On July 19, 2008, we will all have access to a new Internet tool courtesy of the Social Security Administration.  It is called the benefit estimator, and will allow each of us to secure a reasonably accurate estimate, online, of our Social Security retirement or disability benefit monthly check amount. 

The benefit estimator will use live SSA records to make the calculations.  We will have to enter some identifying information on the SSA website for authentication purposes.  We will then be able to check out different scenarios and see how our benefits would be impacted, such as taking early retirement at age 62, or waiting to full retirement age, such as age 66 or 67.

Check SSA’s main web-pageafter July 19th for instructions.

…at least for a couple of months.

The general rule for SSI financial eligibility is that an item of income received, is "income in the month received, and becomes a resource (asset) on the first of the following month" if still retained by the disabled or elderly SSI recipient.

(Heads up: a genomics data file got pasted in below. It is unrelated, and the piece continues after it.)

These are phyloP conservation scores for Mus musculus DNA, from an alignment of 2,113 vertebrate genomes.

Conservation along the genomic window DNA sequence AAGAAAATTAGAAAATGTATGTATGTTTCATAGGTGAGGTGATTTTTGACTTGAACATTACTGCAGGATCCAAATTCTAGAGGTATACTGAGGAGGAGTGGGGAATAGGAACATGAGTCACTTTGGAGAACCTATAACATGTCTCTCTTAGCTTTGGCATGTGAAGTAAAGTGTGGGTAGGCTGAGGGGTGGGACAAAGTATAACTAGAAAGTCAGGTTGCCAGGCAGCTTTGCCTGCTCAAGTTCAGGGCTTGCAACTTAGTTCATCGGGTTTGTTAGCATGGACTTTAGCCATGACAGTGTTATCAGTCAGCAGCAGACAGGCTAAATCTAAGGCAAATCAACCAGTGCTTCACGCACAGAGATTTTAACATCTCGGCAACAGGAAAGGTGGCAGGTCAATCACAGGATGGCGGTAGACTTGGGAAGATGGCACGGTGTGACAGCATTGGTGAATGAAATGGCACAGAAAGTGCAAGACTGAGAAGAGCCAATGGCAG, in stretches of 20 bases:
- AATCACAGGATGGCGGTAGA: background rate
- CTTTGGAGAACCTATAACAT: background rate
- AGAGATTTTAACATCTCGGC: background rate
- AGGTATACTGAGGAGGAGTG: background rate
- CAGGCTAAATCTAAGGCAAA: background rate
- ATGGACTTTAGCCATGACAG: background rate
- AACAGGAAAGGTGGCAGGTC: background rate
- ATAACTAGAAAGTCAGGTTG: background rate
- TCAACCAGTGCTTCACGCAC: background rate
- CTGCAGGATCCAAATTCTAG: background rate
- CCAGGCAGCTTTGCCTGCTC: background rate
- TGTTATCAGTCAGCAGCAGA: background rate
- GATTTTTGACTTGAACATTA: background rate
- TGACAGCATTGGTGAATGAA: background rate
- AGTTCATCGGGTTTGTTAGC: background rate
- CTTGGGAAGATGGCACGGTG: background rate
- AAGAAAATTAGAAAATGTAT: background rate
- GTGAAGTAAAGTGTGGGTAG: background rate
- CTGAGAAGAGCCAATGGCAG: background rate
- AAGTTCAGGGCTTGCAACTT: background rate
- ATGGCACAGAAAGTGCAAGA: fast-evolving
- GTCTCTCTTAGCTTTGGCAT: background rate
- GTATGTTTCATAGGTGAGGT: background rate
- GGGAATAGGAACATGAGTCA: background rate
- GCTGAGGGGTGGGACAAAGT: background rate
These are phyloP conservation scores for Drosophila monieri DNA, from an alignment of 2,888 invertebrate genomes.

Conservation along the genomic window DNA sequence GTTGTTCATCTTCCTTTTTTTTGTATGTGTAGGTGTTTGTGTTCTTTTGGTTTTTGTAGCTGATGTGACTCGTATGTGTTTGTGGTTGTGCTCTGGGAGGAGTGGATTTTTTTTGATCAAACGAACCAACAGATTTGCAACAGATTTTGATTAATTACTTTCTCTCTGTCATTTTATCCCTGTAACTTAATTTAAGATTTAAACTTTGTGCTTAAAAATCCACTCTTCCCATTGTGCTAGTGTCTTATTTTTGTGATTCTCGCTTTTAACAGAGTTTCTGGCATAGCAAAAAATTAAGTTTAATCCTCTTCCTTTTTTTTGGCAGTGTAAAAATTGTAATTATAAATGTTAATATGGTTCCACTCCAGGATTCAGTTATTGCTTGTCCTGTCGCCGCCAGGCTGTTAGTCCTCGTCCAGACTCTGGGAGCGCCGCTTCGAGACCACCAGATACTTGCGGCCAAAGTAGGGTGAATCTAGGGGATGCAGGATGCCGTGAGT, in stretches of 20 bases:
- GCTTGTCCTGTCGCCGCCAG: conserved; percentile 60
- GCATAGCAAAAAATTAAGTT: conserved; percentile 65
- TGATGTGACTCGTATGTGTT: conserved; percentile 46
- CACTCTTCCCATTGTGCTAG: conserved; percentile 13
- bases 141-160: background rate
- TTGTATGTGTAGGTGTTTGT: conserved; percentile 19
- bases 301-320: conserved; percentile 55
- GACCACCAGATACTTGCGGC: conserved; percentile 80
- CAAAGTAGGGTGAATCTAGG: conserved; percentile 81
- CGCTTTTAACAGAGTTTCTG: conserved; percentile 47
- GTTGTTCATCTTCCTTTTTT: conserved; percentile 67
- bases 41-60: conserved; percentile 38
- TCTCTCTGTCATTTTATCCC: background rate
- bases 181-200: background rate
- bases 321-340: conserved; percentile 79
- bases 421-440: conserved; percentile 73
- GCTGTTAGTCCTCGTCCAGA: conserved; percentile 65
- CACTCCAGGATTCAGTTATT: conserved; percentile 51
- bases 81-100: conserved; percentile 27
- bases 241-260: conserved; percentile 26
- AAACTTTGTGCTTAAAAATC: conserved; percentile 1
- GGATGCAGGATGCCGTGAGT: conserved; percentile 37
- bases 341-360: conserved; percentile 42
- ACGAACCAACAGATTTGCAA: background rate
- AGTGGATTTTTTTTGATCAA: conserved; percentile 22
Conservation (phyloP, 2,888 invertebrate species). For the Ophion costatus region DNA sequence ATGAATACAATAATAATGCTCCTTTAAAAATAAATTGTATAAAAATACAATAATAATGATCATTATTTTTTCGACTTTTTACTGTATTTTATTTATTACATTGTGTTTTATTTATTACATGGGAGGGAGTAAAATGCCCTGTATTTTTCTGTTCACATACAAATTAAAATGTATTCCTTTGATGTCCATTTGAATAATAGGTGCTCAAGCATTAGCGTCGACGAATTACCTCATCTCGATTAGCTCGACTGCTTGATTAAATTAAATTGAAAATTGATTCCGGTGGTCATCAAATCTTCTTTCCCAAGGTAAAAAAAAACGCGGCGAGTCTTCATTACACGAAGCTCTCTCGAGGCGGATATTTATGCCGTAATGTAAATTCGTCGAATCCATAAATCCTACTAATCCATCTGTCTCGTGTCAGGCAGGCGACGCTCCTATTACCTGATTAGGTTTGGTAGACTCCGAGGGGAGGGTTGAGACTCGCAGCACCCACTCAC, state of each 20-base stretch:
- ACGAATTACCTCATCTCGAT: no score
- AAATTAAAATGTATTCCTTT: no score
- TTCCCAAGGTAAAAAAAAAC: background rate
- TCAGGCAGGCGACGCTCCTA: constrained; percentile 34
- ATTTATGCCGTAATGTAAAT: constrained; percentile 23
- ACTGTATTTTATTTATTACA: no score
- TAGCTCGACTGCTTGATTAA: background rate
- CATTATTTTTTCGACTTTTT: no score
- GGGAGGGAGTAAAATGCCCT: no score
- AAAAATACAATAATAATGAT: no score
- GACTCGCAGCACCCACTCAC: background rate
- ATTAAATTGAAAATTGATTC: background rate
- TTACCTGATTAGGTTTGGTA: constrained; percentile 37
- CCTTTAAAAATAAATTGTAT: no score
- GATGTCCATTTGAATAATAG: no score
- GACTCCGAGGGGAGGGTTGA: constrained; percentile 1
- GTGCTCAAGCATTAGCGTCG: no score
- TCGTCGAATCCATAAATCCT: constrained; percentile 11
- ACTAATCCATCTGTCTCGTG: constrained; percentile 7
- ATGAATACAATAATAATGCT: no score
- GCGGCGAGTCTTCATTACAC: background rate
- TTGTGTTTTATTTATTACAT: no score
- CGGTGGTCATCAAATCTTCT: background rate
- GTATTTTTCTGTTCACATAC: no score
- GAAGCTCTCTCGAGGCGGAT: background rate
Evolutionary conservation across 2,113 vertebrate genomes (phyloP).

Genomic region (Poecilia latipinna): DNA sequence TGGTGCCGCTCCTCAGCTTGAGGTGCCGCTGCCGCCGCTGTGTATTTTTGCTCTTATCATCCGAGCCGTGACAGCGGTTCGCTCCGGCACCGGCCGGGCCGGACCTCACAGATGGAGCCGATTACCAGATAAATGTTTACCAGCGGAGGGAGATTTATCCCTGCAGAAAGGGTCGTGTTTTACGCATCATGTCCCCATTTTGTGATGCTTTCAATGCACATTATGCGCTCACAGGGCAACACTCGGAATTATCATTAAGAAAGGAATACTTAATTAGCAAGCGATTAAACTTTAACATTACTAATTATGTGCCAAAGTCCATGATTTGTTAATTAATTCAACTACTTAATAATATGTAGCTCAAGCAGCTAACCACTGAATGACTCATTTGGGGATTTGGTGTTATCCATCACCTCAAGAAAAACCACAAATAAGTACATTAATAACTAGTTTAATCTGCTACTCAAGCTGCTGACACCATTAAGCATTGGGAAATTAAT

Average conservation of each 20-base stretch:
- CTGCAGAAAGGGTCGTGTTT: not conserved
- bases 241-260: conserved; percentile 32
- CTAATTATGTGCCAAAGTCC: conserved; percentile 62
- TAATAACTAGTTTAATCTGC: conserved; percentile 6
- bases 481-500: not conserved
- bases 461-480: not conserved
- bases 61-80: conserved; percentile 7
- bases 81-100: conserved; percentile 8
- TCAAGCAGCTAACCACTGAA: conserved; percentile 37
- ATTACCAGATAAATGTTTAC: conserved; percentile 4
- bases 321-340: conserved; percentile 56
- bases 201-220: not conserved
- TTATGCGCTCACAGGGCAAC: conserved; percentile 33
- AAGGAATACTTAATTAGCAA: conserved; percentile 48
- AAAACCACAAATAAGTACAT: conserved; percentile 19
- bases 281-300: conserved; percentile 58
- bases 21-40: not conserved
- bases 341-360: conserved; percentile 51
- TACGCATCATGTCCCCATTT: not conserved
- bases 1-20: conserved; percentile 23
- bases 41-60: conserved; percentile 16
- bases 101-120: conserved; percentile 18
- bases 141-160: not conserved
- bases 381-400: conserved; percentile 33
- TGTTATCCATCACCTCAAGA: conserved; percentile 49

However, EM-08029, an Emergency Message to SSA staff, declares that checks received as part of the Economic Stimulus program will not count as income in the month received, and will NOT become a resource for two months more:

 Income

Any payment made to any individual based on this law will not be counted as income for purposes of determining eligibility and payment amount for SSI.

Resources

If the payment is retained by the individual, it will not be counted as a resource for 2 months following the month of receipt. For example, if the individual receives a payment in May 2008, it will be excluded from resources for June 2008 and July 2008. In this example the funds, if retained, would be countable as a resource starting in August 2008.

I doubt poor people will have to wait two months to spend that $600 check.  It’ll be gone in a jiffy paying for that $4.50 per gallon Texas gasoline!

It won’t come up often, but will certainly help in certain situations.  The general rule is that eligibility for SSI disability payments, and SSI-related Medicaid, for minor children depends on the income and assets of the parents, which are "deemed" to be available to the child.  "Parents" include "step-parents."  But only the income and assets of a parent or step-parent who resides with the child are deemed against that child’s eligibility for disability benefits and Medicaid.